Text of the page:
US Service Economy Surges ahead in June: ISM
The US service economy eased slightly in June, but remained elevated as new orders supported another strong month of job creation.
The Institute for Supply Management’s gauge of national service activity eased from 56.3 to 56. A median estimate of market analysts called for no change to the headline PMI.
The US service economy has been above the 50 mark that separates expansion from contraction for 53 consecutive months.
Fourteen non-manufacturing industries expanded last month, led by construction, real estate and rental and leasing. The four industries to report contraction in June were educational services, mining, accommodation and food services and healthcare.
Overall business activity eased in June, although 15 services sub-sectors reported growth, ISM data showed.
New orders accelerated at a sharper rate, led by growing consumer interest and higher demand for services and materials. Fifteen services sub-sectors reported an increase in new orders last month.
New export orders advanced for the third consecutive month, as seven sub-sectors reported growth in international trade. Seventeen percent of purchasing managers said new export orders were higher in June.
“Construction industry is extremely strong [and] business conditions look positive going forward,” said one manager from the construction sector.
“Business outlook is good, steady, but not yet strong,” said another representative from professional, scientific and technical services.
“Sales in many categories are improving, partially due to pent-up demand from the late arrival of spring,” said a purchasing manager from retail trade.
Service sector employment increased for the fourth consecutive month and at a faster rate. Thirteen services sub-sectors reported higher staffing levels last month, led by management of companies and support services, utilities and construction.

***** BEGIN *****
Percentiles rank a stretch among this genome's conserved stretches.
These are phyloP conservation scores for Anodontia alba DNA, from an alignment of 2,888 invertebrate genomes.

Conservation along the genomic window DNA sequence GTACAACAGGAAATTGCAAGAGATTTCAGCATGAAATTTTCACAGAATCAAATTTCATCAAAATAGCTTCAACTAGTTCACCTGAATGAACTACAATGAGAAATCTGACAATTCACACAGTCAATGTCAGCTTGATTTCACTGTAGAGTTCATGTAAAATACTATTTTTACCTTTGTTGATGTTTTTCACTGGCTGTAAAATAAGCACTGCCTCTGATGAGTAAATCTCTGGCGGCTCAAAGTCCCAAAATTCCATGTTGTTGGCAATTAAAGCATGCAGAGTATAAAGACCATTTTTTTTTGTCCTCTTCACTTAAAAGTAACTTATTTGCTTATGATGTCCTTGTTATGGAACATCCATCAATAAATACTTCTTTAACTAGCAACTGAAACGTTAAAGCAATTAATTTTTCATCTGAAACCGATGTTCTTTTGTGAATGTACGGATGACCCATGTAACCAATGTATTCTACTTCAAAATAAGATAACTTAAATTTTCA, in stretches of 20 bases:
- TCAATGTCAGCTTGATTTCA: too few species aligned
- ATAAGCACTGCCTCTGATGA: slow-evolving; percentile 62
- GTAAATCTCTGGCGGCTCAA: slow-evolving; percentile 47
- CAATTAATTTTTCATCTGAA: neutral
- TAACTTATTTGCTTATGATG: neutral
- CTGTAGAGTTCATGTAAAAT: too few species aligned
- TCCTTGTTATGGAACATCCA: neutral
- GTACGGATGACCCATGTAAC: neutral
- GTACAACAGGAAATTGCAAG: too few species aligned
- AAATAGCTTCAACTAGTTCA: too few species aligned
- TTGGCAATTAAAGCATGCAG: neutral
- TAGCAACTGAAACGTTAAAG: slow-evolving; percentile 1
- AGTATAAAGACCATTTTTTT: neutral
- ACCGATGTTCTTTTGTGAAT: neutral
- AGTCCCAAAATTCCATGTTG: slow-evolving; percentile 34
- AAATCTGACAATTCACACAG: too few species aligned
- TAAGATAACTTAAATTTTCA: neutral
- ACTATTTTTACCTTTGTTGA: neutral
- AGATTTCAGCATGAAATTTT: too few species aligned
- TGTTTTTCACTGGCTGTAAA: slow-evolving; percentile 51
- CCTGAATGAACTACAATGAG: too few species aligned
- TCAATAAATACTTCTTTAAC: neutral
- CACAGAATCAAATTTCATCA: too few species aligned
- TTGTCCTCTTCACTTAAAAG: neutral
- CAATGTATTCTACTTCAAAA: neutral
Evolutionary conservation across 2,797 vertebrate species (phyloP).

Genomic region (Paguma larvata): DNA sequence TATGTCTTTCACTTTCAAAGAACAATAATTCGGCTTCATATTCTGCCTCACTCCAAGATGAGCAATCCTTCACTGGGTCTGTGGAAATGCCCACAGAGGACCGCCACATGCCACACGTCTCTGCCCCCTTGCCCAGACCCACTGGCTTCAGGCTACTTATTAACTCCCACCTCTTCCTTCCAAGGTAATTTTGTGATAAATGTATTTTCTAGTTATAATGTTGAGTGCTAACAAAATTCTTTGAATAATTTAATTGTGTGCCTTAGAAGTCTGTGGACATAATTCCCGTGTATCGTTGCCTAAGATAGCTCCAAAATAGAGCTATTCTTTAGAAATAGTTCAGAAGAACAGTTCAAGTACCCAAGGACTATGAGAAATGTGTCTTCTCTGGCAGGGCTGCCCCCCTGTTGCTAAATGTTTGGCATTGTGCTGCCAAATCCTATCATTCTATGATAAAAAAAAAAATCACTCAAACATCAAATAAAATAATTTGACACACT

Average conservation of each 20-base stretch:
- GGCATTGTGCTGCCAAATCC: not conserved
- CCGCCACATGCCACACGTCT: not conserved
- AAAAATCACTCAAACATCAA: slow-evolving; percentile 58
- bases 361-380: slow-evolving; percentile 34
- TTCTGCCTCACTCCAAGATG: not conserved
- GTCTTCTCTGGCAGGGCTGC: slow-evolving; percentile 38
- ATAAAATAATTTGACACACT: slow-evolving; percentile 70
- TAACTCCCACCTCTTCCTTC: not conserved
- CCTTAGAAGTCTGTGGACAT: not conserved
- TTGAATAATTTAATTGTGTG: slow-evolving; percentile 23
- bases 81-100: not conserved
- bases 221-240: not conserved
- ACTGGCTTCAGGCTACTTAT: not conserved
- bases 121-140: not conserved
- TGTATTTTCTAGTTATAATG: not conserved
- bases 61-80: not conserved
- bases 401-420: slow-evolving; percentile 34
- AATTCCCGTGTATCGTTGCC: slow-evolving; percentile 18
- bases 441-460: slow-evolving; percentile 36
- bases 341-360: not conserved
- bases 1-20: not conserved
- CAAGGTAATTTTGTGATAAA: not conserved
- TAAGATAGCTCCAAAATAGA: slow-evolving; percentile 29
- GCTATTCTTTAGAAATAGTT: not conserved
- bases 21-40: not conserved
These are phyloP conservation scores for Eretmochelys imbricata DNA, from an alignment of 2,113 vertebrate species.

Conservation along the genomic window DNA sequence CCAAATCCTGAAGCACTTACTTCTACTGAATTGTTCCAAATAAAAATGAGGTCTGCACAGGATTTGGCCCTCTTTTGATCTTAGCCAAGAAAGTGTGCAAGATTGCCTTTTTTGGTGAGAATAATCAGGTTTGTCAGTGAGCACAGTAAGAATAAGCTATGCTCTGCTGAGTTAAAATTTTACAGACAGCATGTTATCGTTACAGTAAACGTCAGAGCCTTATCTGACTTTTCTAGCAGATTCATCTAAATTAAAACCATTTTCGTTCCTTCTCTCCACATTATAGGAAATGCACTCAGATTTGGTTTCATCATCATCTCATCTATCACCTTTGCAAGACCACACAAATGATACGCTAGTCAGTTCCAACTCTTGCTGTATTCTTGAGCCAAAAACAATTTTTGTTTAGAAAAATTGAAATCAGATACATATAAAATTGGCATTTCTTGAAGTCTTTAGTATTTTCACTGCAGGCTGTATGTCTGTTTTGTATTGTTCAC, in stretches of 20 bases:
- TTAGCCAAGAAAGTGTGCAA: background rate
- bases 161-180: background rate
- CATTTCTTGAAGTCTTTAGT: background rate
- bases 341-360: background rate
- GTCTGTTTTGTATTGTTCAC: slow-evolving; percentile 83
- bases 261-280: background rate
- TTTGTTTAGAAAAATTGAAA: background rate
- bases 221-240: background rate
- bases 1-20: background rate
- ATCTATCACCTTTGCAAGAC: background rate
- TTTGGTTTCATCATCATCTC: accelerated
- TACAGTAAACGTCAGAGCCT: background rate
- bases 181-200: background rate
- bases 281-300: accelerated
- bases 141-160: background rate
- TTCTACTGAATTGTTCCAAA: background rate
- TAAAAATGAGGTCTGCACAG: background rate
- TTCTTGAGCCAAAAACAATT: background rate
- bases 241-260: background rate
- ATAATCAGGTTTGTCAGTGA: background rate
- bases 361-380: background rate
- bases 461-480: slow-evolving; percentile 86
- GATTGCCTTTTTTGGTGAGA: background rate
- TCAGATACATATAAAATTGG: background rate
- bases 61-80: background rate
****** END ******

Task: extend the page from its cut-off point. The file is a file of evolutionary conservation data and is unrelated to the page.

Nearly one-third of respondents said employment levels were higher in June, compared to 26 percent the previous month.
US employers added 288,000 nonfarm payrolls last month, following an upwardly revised gain of 224,000 in May, the Labor Department reported today. Service providers added 236,000 jobs, led by professional and business services, retail trade and food services.
The unemployment rate dipped from 6.3 percent to 6.1 percent.
The stronger than forecast jobs report reaffirmed the strong outlook for the US labour market, which has added an average of 272,000 jobs over the past three months.
In a separate report Markit Group confirmed the services sector last month expanded at the sharpest rate since October 2009, driven by higher output and business growth. Markit’s final PMI estimate was revised slightly from 61.1 to 61.0.
Markit said business activity rose to its highest level since the survey began in October 2009.
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